It struck me the other day that even after a year out here, there are still work colleagues whose faces I have not seen without masks on. Arriving in the middle of the pandemic, masks were required in all public spaces – and rigorously enforced – with more than a few people cited for either having theirs pulled down or not wearing one as they approached the security gates and barriers that dot the landscape. Only when I then see a face without a mask does it register that I have made up the hidden contours, seeing the mask as an integral part of these faces. This brings with it a mild sense of discomfort, stemming from – I think – the fact that even though I have built relationships and friendships with these people, their uncovered faces scream unknown rather than familiar.
The question of God’s sovereignty has a different heft when what lies at stake is the health of one’s nears and dears as opposed to the navel gazing satisfaction of an academic exercise. Not to say that academic exercises have no point – being able to dispassionately assess a subject on its merits without the cloud of emotion and peril has its place – but when the stakes relate to matters of life and death, hope and desire sometimes trump cold hard facts. Implicit here is the assumption that God exists, that he is reasonably well depicted by the Bible and that some objective truth about his character can be deduced from that book. The orthodox Christian (Calvinist?) position is that God is Sovereign and in control, and that he “freely and unchangeably ordained whatsoever comes to pass“, to quote the Westminster Confession of Faith. Tim Gombis, Professor of New Testament at Grand Rapids Theological Seminary, offers a rebuttal of that position in a four part series [Part 1, 2, 3 & 4] from last year, one that I read in the middle of my season of rethinking. L’s arrival and the ICU trips which followed have afforded me the opportunity to re-read the arguments from the perspective of someone with skin in the game. As I understand it, the core of Dr Gombis’ argument is that there is a distinction between God’s identity as sovereign and the manifestation of that in the world today. What guarantees there are, if any therefore, relate to a final transformation of this broken world not control over the minute details of our lives. Until then pain, sorrow, chaos and the likes are part and parcel of our experience this side of the divide.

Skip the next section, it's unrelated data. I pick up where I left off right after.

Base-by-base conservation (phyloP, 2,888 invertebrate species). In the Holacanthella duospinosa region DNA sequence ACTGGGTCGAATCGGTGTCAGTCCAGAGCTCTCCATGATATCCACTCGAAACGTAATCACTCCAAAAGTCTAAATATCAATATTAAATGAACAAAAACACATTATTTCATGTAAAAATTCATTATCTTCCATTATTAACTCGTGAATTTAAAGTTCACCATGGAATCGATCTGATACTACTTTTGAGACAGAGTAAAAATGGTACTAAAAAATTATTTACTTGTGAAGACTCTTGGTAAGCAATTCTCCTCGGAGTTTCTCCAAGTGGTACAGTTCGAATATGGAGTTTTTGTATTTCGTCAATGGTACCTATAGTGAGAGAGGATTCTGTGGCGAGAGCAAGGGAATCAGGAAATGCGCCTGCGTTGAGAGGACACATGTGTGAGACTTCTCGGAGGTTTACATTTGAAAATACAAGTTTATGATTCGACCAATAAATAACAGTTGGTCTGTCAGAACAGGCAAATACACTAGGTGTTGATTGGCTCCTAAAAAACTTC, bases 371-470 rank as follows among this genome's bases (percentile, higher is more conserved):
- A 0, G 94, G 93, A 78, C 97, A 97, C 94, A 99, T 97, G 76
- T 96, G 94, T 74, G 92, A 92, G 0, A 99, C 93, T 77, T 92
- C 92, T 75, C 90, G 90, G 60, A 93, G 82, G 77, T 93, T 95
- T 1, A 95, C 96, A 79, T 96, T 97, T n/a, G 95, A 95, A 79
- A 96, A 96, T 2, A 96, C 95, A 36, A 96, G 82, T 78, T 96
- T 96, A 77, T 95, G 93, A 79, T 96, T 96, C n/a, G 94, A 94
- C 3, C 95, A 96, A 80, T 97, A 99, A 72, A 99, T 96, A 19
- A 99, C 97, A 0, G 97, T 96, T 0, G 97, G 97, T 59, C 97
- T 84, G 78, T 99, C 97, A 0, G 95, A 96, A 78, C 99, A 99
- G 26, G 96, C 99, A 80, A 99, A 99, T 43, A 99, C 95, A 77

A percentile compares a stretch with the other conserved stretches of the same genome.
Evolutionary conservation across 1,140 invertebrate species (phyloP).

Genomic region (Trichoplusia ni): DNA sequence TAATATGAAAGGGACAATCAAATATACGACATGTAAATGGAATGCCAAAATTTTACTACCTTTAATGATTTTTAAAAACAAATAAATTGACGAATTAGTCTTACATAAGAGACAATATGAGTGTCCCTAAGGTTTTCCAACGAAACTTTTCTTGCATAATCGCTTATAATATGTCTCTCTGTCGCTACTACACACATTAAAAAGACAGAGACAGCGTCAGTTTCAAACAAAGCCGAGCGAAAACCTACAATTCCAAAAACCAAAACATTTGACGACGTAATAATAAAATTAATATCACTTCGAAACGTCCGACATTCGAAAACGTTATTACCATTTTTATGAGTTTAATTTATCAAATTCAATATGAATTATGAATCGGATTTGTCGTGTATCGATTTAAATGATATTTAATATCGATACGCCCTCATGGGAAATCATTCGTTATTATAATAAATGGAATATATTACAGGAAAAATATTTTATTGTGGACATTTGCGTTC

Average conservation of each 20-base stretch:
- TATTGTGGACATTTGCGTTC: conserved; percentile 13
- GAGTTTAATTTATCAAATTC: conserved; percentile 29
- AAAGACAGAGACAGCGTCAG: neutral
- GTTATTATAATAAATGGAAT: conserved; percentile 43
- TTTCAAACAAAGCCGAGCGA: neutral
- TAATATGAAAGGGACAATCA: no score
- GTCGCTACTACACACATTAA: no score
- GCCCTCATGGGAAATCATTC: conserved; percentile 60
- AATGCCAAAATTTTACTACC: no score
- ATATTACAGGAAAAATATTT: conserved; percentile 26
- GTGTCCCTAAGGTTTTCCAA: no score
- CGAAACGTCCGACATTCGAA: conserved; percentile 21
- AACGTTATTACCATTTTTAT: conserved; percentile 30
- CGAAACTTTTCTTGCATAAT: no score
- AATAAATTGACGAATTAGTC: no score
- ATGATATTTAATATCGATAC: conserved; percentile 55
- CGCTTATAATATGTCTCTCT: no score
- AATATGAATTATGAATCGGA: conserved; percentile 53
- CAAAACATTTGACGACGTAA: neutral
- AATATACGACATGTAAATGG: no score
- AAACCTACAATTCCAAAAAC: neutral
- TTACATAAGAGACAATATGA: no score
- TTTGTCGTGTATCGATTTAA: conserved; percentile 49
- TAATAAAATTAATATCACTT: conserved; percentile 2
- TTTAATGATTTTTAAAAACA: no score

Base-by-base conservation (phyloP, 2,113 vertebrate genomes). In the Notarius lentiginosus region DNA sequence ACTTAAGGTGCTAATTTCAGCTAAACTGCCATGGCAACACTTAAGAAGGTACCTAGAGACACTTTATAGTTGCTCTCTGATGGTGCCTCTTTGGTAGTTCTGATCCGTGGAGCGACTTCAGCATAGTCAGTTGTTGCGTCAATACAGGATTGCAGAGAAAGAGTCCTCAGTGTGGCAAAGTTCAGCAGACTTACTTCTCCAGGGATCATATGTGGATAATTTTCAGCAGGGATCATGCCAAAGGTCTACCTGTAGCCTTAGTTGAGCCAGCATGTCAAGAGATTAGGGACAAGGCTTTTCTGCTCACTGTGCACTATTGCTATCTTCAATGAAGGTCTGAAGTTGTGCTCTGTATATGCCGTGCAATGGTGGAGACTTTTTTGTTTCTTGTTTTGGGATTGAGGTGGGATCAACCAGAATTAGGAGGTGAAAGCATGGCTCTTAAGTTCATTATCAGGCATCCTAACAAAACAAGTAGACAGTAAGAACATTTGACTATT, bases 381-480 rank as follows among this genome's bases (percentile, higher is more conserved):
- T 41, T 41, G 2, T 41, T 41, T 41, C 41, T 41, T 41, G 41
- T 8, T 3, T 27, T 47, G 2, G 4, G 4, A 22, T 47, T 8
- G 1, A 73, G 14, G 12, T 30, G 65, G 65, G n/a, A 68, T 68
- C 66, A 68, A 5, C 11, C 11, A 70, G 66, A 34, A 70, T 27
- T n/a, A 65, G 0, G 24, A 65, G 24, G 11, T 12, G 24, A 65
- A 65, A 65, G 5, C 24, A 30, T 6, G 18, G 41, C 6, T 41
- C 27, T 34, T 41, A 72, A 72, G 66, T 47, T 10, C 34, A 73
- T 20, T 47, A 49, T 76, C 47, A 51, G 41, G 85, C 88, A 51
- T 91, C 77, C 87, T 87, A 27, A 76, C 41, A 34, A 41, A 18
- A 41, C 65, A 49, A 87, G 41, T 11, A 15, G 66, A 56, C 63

It is not the concept of God being in control that Dr Gombis’ has a problem with per se, I don’t think, but rather the wrong responses, actions/ inaction and decisions it can engender in our lives. The second part of his essay identifies five such responses:
Inaction, in which we fail to consider ways in which we can positively affect outcomes, instead folding our hands waiting for God to act,
False hope, in which we conclude that if God is in control then the reality of the pain/ undesired outcome that stares us in the face is somehow not real and that things will work out
Discerning a divine logic, ie if God is in control and something manifestly wrong has occurred then there must be a meaning to it
A refusal to engage grief and lament, instead focusing on trying to learn the lessons in the pain ‘God’ has sent our way
Speculating on God’s purposes in the pain
The problems articulated in the article and summarised above are ones I recognise, several of them being core beliefs of the American brand of Charismatic Christianity exported to my native Nigeria many moons ago. In that worldview, if you sow seeds, name things and claim them, life will be all honky-dory with nary a cloud on the horizon. That this is a manifestly warped view of the world is not in doubt – even the most cursory of glances reveals the falsity of that. What we have to hold in tension with this on the other hand though is the question of prayer, and what we hope to achieve by prayer.
If God is not in control, then what does prayer seek to achieve? Is it merely preparing and changing us to accept whatever outcomes come our way or does it/ can it materially affect outcomes? Fortunately or unfortunately, I have more questions than answers, a consistent theme I see in these musings of mine.
They say that fiery flames
beget cold ash, the certainty of beliefs
passed down petering out into the lukewarm
ambivalence of doubt and questioning.
These roots are the things that hold us still
each tendril like a link tethering us
to the ones who went before.